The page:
8 Things I've learned in my three weeks off of Facebook

About three weeks ago, I made the radical decision to step away from Facebook. When I tell you that this decision was radical, I ain’t lyin’. I’m a girl who was constantly connected. I’ve amassed a pretty hefty and awesome social network; I have used Facebook as my place to vent all of my frustrations, to bare my soul to anyone who’d listen/read, and my openness and vulnerability has garnered me a loyal following of friends, colleagues and clients.

I also have an incredible social network of connected social activists, thanks to some business Facebook groups I’m in. Facebook has been my source of news (I don’t have cable), learning, deepening conversations about social activism, race relations, and so much more. Those who say that Facebook is a wasteland of baby memes and cat videos should spend a minute on my feed. It’s intense.

And so, after the election, it may come as no surprise that my feed was a nonstop flittering scroll of outrage and fear. If we’re friends on Facebook, it’s no surprise to you that #imwithher. (If you’re not, that’s not the point of this post, so you can keep reading.) Given the circles I run in and the passion of the activists I’m connected to, you can imagine what my daily feed looked like.

I’d have given my left tit for a cat video.

But I also felt it was my responsibility to bare witness to what was unfolding, and funnel my rage and panic somewhere, and Facebook seemed like my best bet. I wasn’t able to take to the streets in protest, because a). I’m a mom of a young child and the streets didn’t seem particularly safe, given some of the news I was reading and b). I had been in the hospital for two days before the election and was unable to get out of bed for a couple of weeks.

So, Facebook it was.

Until one morning, about three weeks ago, when, as I scrolled through my feed, I could feel my blood pressure rising. My heart started pounding, and my breath was shortening. I was becoming so enraged, and terrified, and had nowhere to go with it. It occurred to me in that moment that this wasn’t good for me. Perhaps it was because I’d been in the hospital with a heart issue that I was so keenly aware of my physical reaction, but I suddenly dropped my phone. I just couldn’t anymore.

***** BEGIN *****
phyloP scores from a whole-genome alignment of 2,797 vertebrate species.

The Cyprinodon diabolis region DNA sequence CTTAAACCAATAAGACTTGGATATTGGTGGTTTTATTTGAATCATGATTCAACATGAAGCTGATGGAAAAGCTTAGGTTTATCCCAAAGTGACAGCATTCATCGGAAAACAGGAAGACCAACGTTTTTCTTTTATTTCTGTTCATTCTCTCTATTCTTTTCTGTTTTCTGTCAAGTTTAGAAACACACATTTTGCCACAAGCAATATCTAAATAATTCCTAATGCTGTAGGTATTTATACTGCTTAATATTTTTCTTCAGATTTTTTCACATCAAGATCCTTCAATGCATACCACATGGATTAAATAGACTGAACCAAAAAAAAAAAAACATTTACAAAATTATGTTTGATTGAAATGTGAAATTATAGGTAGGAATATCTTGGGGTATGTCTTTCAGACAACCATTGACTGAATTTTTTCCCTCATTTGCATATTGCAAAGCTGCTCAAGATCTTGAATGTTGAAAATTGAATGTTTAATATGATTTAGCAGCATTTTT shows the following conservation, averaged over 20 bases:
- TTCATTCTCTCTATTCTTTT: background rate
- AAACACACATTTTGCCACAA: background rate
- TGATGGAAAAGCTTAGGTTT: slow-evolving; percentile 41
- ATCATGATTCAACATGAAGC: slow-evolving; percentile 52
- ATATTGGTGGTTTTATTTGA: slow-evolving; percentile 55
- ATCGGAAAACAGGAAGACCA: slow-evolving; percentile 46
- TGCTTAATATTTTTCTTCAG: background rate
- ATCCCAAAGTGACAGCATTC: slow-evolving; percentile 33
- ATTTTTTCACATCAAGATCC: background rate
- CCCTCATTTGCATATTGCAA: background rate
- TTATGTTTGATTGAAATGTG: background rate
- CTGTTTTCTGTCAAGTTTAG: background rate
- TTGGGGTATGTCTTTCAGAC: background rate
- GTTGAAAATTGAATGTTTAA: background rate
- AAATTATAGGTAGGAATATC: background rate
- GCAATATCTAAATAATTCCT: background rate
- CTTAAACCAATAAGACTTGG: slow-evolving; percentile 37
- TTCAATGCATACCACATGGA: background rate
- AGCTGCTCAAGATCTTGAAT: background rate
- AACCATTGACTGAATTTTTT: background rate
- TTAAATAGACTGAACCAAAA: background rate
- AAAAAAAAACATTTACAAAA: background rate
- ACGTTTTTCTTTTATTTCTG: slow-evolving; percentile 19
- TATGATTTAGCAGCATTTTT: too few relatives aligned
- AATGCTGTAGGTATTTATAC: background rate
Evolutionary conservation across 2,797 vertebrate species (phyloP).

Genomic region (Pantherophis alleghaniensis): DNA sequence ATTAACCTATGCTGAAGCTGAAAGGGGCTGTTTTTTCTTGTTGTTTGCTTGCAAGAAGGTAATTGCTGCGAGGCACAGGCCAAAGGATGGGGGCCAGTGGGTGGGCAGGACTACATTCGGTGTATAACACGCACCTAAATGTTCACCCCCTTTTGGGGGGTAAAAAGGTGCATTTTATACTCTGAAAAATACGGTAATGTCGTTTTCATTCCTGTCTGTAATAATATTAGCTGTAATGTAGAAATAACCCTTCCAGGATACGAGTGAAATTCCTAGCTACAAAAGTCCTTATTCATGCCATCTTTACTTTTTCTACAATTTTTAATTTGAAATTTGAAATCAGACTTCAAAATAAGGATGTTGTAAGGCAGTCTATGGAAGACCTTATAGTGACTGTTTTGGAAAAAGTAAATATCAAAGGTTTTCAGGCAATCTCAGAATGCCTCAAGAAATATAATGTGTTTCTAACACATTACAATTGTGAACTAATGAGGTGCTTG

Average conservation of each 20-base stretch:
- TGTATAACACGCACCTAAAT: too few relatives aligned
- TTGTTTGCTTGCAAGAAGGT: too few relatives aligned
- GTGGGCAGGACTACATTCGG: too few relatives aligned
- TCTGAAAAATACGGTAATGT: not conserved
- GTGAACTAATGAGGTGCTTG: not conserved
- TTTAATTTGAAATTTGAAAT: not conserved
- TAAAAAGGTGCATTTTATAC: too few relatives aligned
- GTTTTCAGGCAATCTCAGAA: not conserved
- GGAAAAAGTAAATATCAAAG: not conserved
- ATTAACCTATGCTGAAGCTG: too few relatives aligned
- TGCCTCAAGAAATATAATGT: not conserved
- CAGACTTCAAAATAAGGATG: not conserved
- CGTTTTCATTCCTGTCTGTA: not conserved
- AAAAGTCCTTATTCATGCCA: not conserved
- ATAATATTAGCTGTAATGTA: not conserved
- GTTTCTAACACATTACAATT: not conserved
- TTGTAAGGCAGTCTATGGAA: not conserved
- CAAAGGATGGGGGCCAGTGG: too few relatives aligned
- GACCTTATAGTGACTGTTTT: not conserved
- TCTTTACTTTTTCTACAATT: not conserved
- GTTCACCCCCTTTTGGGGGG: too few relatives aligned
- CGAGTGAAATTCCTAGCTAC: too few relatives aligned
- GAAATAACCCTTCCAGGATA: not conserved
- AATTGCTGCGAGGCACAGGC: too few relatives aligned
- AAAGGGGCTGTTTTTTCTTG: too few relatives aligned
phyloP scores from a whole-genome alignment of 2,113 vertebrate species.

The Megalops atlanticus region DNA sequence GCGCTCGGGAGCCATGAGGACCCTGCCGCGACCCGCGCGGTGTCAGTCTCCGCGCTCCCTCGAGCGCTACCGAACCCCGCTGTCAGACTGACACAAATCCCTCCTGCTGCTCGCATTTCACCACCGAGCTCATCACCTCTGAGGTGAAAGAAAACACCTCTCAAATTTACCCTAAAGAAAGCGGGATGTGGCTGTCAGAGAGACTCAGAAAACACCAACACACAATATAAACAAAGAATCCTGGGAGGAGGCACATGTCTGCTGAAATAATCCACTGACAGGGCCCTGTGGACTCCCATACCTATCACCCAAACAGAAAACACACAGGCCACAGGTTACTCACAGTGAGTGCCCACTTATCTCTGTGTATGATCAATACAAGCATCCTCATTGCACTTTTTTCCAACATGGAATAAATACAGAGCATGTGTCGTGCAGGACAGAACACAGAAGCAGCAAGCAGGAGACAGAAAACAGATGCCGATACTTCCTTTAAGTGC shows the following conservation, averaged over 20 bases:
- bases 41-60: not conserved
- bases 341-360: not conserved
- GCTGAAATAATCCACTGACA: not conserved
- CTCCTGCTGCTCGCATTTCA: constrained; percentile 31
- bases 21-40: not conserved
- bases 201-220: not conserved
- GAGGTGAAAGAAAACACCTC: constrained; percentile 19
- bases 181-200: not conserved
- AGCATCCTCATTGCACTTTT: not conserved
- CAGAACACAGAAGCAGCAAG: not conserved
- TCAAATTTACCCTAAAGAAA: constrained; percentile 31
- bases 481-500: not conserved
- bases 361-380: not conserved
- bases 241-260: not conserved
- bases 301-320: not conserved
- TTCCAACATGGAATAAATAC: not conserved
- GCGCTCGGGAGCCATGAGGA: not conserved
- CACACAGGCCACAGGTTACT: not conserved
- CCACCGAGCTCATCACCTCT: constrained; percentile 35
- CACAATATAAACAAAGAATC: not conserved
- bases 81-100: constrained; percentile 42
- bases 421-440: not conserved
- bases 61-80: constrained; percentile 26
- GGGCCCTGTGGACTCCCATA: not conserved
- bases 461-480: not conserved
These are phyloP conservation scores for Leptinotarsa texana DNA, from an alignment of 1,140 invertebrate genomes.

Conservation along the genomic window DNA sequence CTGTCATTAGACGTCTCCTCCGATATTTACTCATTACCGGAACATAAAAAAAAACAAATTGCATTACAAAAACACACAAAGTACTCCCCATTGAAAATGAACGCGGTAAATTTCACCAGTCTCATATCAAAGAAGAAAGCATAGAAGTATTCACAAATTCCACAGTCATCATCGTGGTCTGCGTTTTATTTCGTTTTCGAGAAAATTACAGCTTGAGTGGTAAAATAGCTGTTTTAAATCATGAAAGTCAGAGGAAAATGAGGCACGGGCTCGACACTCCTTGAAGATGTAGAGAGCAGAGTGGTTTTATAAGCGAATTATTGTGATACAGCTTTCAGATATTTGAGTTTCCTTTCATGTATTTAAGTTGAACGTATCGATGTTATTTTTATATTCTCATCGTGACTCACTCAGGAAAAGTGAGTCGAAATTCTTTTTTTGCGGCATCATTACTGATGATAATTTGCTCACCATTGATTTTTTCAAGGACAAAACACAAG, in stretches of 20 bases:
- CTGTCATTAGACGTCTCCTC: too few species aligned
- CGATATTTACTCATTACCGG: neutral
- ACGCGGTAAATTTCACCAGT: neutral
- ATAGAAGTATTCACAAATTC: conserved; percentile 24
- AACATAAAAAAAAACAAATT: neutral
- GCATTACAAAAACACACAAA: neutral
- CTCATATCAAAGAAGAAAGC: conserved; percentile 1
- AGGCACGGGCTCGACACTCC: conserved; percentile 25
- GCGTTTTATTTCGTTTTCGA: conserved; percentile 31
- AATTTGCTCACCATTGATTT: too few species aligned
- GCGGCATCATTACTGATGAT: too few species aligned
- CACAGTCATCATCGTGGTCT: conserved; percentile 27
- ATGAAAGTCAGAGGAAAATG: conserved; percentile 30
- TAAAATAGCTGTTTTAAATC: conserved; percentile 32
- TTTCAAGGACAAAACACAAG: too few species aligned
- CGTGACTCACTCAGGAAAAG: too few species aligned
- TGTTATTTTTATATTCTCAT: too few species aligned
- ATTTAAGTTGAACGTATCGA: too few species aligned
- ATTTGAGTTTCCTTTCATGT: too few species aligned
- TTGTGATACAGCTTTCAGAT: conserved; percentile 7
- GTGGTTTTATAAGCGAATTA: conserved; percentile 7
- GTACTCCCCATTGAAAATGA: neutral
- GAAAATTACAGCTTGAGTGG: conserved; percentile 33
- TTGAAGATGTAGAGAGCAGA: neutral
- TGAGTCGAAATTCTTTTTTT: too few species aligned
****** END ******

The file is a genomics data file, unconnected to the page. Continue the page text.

I deleted the app from my phone that morning.

I’ve long-since had a Chrome extension on my computer called “Kill Newsfeed.” It allows me to check into and manage my groups, and receive notifications, but when I go to my homepage, the screen looks like this:

Here’s the truth – I’m not even gonna try to hide it: I was a FB addict. I checked that thing on my phone morning, noon and night. It was the first thing I did in the morning, and the last thing I did at night. It felt so vitally important. The commenting, the conversing, the expressing, the information. All of it. Like, REALLY important.

Until it wasn't.

Here’s what I’ve learned in the three weeks I’ve been off of Facebook, in no particular order:

1.    My time with my son is precious. The amount of time I spent checking my phone was, frankly, embarrassing. I was clearly sending the message to my child that my phone was more important than he was; that Facebook was more important than he was; that engaging with strangers over the internet was more important than engaging with my own child. I’m sickened and ashamed of that.

2.    I’m happier without it. I’m no longer inundated with all sorts of bad, scary, inflammatory news 24/7. Don’t get me wrong, my networks very deliberately don’t share fake news stories. I’m not friends with too many conspiracy theorists (one or two, maybe), but no one needs to be that informed all of the time. I’m informed, and get my news from reliable sources, when I choose to, and then I go about my life and business.

3.    I can’t believe how much time I wasted. I literally can’t believe the hours that were sucked into Facebook. If I tracked them, I’d vomit.